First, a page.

MILL. The principle of utility determines the rightness of acts (or rules of action?) by their effect on the total happiness. MILL The principle of utility determines the rightness of acts (or rules of action?) by their effect on the total happiness. Mill s principle of utility [A]ctions are right in proportion as they tend to

More information

Duty and Categorical Rules. Immanuel Kant Introduction to Ethics, PHIL 118 Professor Douglas Olena

Duty and Categorical Rules. Immanuel Kant Introduction to Ethics, PHIL 118 Professor Douglas Olena Duty and Categorical Rules Immanuel Kant Introduction to Ethics, PHIL 118 Professor Douglas Olena Preview This selection from Kant includes: The description of the Good Will The concept of Duty An introduction

More information

QUESTION 56. An Angel s Cognition of Immaterial Things

QUESTION 56. An Angel s Cognition of Immaterial Things QUESTION 56 An Angel s Cognition of Immaterial Things The next thing to ask about is the cognition of angels as regards the things that they have cognition of. We ask, first, about their cognition of immaterial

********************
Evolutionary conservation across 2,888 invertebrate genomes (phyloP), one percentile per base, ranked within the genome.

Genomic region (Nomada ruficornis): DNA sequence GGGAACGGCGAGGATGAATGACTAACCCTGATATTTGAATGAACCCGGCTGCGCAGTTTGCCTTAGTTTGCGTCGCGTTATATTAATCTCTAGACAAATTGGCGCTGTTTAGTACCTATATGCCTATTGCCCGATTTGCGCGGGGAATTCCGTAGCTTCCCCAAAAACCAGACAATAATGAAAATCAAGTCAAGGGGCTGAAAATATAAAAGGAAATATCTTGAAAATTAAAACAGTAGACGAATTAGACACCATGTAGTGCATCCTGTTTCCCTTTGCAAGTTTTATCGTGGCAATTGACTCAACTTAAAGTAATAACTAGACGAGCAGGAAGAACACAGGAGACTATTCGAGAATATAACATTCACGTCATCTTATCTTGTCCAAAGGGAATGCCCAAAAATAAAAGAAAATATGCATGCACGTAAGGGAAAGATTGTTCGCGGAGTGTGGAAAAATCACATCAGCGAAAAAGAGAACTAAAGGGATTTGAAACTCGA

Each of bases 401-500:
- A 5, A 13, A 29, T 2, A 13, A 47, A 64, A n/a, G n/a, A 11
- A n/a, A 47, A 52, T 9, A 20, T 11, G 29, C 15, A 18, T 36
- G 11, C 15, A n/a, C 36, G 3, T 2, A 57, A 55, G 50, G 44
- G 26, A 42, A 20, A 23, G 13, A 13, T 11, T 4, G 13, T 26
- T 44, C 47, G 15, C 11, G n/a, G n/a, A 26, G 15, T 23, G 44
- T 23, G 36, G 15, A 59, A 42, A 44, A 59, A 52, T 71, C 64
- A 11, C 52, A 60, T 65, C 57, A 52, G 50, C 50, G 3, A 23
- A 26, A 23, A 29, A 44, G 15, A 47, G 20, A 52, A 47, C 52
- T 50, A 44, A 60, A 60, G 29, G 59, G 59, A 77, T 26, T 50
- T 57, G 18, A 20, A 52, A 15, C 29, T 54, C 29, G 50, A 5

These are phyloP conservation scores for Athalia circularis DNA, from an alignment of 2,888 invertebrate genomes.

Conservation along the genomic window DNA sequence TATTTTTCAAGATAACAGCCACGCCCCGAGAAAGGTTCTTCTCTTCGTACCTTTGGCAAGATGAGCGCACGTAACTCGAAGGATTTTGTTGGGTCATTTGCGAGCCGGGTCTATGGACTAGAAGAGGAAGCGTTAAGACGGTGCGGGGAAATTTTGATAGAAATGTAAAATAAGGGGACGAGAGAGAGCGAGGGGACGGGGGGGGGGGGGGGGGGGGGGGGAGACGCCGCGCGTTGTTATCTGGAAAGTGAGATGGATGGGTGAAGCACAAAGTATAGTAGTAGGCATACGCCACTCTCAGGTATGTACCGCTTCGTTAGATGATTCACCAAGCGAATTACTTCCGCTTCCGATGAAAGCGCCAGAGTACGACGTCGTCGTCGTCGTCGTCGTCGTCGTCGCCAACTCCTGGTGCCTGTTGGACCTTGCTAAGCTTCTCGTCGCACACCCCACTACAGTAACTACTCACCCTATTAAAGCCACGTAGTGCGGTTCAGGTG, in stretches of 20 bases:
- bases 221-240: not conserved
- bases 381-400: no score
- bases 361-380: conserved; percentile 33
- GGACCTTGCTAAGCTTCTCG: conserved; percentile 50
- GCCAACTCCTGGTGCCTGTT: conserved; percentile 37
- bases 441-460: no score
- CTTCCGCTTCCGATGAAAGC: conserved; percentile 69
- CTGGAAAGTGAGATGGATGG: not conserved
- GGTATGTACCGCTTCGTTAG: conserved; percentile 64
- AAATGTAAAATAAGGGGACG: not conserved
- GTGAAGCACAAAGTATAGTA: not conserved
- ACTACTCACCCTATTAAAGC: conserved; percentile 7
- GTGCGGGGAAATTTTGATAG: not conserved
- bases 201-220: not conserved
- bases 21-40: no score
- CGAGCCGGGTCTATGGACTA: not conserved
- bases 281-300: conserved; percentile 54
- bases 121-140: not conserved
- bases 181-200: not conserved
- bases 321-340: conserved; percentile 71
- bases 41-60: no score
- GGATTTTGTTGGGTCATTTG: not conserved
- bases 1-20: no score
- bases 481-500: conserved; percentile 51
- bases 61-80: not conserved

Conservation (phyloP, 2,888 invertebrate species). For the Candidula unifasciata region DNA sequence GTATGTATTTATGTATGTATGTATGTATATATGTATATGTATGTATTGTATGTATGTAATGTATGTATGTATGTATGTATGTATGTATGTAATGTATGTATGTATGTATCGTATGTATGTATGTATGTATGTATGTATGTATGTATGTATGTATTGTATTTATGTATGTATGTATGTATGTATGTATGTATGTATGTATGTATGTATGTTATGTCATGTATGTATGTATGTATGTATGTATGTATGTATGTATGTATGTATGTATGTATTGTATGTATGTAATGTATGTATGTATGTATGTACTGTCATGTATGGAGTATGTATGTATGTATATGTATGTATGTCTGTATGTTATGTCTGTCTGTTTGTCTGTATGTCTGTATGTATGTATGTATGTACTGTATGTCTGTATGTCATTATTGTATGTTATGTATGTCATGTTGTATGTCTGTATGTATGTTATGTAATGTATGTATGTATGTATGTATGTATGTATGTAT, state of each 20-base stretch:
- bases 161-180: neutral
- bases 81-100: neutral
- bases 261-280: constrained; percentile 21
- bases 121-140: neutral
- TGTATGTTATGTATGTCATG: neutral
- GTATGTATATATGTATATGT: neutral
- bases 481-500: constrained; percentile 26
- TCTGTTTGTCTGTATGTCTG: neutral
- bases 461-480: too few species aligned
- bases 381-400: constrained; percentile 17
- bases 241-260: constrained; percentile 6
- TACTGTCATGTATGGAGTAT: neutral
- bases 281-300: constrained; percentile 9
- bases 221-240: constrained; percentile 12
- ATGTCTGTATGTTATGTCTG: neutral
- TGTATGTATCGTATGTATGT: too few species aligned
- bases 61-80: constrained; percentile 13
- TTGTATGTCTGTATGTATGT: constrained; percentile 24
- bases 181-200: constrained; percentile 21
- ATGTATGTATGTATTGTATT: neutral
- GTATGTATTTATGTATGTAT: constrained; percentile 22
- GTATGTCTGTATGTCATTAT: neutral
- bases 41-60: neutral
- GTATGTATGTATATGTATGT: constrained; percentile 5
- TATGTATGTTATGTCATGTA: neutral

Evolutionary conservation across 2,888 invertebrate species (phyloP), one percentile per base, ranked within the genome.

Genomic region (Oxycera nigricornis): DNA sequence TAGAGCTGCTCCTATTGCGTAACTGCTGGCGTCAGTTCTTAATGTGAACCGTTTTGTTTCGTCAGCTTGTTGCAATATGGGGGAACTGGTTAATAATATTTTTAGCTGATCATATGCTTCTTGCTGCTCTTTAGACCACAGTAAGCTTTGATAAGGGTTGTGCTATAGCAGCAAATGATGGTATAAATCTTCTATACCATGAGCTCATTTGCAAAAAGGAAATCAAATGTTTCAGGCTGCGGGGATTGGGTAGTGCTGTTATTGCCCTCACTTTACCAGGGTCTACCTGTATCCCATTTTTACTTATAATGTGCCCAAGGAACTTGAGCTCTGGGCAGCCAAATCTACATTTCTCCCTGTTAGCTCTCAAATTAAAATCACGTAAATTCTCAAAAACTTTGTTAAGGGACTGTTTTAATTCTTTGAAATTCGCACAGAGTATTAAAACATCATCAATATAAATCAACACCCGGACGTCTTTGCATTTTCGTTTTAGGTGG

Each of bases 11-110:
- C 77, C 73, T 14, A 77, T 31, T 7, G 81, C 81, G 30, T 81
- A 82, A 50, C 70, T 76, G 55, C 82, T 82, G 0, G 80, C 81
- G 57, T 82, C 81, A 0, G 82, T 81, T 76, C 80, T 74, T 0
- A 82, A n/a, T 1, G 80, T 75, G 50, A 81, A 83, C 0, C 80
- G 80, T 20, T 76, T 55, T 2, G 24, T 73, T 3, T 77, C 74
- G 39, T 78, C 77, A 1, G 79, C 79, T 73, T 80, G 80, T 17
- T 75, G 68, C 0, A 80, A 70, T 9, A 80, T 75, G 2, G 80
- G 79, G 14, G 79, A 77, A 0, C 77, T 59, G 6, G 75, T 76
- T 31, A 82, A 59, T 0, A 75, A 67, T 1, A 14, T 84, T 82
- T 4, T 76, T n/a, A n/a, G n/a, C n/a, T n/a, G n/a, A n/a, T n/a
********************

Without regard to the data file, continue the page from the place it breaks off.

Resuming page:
More information

The Creation of the World in Time According to Fakhr al-razi

The Creation of the World in Time According to Fakhr al-razi Kom, 2017, vol. VI (2) : 49 75 UDC: 113 Рази Ф. 28-172.2 Рази Ф. doi: 10.5937/kom1702049H Original scientific paper The Creation of the World in Time According to Fakhr al-razi Shiraz Husain Agha Faculty

More information

The Church Bound to Convert the World- No. 1

The Church Bound to Convert the World- No. 1 What Saith the Scripture? http://www.whatsaiththescripture.com/ The Church Bound to Convert the World- No. 1 by Charles Grandison Finney President of Oberlin College from "The Oberlin Evangelist" Publication

More information

Abiding In Christ And Not Sinning

Abiding In Christ And Not Sinning What Saith the Scripture? http://www.whatsaiththescripture.com/ Abiding In Christ And Not Sinning by Charles Grandison Finney President of Oberlin College from "The Oberlin Evangelist" Publication of Oberlin

More information

Rationalism. A. He, like others at the time, was obsessed with questions of truth and doubt

Rationalism. A. He, like others at the time, was obsessed with questions of truth and doubt Rationalism I. Descartes (1596-1650) A. He, like others at the time, was obsessed with questions of truth and doubt 1. How could one be certain in the absence of religious guidance and trustworthy senses

More information

Ramsey s belief > action > truth theory.